The Financial Conduct Authority is set to increase fees paid by new businesses seeking authorisation, according to its latest consultation paper.
In a paper published this morning, the FCA said that increasing the fees would act as a barrier to market entry and would help “redress the balance of cost recovery” away from existing fee-payers.
If its proposals had been implemented in 2019, the regulator said it would have seen funds from applications increase from £6.2m to £12.8m, a rise of 103%.
In 2019 application fees covered 33% of the cost of authorisations at the regulator, under the new system this would have been 67%.
However, the proposals to increase applications fees would still not recover the full cost of processing applications. Under the proposed system, the consultation paper said 20% of the cost would be passed to existing fee-payers via periodic fees.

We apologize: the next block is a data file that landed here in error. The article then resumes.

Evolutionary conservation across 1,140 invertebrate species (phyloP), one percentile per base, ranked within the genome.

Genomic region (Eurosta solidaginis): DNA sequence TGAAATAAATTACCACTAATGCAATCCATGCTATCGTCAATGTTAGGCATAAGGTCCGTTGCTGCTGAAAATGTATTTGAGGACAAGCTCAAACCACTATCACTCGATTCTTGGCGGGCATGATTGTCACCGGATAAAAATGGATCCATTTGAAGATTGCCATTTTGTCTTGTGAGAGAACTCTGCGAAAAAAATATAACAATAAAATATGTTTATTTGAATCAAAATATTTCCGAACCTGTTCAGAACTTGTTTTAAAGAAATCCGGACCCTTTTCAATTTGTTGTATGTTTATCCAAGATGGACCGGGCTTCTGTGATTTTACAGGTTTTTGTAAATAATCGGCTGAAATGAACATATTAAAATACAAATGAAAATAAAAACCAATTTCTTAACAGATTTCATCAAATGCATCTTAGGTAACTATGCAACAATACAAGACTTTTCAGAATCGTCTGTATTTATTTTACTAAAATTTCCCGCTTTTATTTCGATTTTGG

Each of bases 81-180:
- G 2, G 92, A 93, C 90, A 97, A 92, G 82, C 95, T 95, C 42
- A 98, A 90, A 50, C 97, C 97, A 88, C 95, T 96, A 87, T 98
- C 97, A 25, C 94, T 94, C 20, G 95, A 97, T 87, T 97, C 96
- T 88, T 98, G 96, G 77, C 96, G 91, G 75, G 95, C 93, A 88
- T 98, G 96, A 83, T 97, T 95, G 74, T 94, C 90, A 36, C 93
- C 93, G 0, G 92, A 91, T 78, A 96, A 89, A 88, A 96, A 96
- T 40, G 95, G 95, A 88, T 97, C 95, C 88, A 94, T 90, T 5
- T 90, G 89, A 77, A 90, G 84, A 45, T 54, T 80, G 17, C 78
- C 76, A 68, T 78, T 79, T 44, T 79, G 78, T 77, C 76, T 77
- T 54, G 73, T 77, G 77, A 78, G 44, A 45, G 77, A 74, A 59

Application fees for new firms seeking authorisation were last reviewed in 2014.
In the paper, the regulator said that a review of application fees has been long overdue: “Many of our charges have not changed since our predecessor, the Financial Services Authority (FSA), set them nearly 20 years ago. Over that time, their value has eroded, passing an increasing share of the processing costs to existing fee-payers.”
The FCA has also proposed introducing fees for changes in control and applications permissions under the Senior Managers Certification Regime.
There is currently no charge for this but advisers submitting applications to the FCA under Seniors Manager Certification Regime (SMCR) may be required to pay £250 per application from June although this has not been confirmed.